California officials and consumer advocates are accusing nonprofit health insurer Blue Shield of California of reneging on a promise to donate an additional $14 million a year to charity for 10 years as part of a merger agreement, the Los Angeles Times writes.
State regulators last month touted the $140 million commitment as part of deal to approve Blue Shield's $1.2 million acquisition of Care1st Health Plan. Officials contend the pledge represented contributions above what Blue Shield already gives to its foundation and other charities — about $35 million a year.
But the San Francisco-based insurer says it agreed only to a $14 million yearly minimum donation and is not obligated to exceed current giving. "We are honoring the agreement that was negotiated with the state," Blue Shield spokesman Steve Shivinsky said. In a letter to the company last week, Shelley Rouillard, head of the California Department of Managed Health Care, expressed dismay over Blue Shield's stance but said the state would not enforce the extra-giving proviso.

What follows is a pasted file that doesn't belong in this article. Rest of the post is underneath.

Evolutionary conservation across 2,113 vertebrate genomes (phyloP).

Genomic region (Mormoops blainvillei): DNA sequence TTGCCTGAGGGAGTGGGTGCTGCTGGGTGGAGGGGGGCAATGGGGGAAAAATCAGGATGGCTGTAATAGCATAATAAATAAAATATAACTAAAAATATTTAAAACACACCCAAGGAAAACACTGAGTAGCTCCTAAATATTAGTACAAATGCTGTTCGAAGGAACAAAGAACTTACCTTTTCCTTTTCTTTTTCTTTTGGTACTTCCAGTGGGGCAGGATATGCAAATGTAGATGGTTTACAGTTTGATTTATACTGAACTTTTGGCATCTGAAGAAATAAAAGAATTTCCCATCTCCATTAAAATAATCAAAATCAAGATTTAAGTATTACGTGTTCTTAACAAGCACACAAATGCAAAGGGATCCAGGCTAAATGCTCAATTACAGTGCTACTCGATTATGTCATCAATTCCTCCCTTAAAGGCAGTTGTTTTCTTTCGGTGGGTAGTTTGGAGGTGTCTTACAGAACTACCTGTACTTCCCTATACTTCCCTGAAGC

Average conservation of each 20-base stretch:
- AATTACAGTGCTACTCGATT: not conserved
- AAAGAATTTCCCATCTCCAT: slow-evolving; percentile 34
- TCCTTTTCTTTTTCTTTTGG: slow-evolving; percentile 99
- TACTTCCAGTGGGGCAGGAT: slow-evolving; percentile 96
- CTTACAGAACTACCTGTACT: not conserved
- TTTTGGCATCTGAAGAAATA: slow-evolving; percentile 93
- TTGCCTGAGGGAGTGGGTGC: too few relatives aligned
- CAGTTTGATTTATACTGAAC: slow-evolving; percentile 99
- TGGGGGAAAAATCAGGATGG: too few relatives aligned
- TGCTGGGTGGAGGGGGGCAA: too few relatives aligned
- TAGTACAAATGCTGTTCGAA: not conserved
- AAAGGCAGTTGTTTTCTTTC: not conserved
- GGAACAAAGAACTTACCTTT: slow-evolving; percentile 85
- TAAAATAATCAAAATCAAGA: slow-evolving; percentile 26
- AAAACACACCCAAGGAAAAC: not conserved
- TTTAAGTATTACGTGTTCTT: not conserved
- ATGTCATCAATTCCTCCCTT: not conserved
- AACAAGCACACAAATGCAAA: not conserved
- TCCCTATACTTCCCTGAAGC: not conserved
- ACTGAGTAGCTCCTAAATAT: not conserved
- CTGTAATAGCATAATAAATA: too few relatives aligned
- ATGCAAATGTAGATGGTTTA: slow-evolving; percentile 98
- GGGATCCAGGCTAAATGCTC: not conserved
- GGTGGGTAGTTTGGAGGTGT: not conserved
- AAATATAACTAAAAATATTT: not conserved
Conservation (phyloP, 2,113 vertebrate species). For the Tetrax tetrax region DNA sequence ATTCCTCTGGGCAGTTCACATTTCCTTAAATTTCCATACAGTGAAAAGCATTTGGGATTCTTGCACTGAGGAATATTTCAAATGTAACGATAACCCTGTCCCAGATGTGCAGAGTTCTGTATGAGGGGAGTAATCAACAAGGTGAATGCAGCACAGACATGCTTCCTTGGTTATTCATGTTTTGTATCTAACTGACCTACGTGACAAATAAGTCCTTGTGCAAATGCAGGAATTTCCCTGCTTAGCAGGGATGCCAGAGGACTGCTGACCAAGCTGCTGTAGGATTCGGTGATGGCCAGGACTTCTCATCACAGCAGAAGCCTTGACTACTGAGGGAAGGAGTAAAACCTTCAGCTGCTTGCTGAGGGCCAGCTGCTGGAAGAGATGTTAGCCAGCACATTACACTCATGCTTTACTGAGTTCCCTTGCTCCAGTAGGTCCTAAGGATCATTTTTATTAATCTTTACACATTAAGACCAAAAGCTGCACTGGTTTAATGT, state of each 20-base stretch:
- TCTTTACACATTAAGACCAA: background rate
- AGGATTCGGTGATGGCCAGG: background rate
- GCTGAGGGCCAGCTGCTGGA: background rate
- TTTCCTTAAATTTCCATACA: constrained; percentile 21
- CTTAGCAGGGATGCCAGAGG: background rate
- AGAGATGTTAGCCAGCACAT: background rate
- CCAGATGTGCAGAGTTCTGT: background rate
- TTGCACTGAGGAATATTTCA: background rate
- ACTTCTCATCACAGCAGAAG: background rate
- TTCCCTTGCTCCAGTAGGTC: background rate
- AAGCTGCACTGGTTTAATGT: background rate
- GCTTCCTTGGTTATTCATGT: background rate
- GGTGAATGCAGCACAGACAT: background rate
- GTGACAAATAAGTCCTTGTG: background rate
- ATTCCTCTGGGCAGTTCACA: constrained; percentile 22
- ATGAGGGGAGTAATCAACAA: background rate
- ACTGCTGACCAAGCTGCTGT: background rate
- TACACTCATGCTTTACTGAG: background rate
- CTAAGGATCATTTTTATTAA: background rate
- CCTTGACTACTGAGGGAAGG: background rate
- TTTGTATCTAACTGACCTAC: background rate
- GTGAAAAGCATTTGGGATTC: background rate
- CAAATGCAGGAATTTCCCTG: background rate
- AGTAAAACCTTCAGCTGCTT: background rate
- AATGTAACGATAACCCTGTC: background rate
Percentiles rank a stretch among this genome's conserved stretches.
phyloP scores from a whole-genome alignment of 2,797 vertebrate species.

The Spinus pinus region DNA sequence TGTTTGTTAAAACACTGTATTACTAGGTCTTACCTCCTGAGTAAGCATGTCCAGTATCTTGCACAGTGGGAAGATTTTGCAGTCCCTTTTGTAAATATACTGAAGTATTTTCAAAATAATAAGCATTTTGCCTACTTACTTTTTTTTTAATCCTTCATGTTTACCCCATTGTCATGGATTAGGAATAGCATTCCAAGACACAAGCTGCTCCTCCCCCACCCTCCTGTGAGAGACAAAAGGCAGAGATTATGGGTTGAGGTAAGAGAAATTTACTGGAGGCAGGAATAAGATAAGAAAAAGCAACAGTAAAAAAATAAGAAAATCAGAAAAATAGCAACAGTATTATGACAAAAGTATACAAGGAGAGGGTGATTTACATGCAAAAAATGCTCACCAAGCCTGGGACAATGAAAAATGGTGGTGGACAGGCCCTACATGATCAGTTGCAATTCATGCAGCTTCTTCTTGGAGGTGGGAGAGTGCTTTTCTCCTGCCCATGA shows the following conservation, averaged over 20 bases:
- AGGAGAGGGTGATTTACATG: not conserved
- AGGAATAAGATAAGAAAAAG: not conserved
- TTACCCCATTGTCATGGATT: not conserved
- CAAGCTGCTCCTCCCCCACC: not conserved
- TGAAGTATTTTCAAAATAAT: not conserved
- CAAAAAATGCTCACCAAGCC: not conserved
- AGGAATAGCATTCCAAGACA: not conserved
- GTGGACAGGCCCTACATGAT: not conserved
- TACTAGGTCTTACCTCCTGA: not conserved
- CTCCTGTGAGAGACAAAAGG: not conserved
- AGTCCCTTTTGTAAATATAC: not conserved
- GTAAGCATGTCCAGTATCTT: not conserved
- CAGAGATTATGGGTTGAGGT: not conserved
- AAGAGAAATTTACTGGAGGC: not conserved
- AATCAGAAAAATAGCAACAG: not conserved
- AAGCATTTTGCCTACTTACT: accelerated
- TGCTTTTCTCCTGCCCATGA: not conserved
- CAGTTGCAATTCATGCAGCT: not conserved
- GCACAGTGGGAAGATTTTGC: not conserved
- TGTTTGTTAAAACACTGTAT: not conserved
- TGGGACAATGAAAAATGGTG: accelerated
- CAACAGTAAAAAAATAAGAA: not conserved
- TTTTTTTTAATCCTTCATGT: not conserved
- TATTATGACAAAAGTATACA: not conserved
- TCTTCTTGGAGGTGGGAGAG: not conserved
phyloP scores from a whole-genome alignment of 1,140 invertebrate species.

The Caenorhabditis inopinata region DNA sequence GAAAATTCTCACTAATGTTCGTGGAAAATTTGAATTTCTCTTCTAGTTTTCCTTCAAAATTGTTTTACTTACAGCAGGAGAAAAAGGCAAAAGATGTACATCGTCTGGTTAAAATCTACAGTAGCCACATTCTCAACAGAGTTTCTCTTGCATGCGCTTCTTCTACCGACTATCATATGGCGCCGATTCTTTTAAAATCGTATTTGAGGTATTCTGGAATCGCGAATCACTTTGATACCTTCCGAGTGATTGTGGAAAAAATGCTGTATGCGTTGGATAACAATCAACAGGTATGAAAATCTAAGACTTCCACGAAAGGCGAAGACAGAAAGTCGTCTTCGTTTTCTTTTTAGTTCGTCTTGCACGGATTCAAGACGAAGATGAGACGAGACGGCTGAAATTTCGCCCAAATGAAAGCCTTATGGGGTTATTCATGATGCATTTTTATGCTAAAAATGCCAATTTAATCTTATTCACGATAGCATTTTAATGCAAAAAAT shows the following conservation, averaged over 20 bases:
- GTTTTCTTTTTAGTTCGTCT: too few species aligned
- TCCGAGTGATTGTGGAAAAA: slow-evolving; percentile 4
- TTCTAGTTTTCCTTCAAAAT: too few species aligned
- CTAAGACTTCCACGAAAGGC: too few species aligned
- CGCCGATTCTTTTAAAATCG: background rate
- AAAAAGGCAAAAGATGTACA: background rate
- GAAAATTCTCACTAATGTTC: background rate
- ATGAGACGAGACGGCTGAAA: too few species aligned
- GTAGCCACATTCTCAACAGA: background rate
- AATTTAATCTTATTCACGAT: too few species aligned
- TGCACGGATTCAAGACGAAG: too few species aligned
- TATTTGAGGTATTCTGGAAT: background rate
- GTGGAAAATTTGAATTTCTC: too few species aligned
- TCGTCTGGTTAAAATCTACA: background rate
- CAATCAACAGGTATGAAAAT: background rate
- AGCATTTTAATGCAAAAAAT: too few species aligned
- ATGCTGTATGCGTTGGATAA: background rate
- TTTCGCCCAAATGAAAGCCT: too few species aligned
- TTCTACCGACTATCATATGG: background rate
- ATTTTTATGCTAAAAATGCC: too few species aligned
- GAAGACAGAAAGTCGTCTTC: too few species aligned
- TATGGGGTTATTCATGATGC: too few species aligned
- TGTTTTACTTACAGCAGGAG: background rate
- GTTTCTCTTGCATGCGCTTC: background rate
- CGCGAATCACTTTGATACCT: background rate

Blue Shield has come in for greater regulatory scrutiny since the California Franchise Tax Board revoked its state tax exemption last year, with state auditors criticizing it for maintaining a multibillion-dollar surplus and California's insurance commissioner investigating its executive compensation.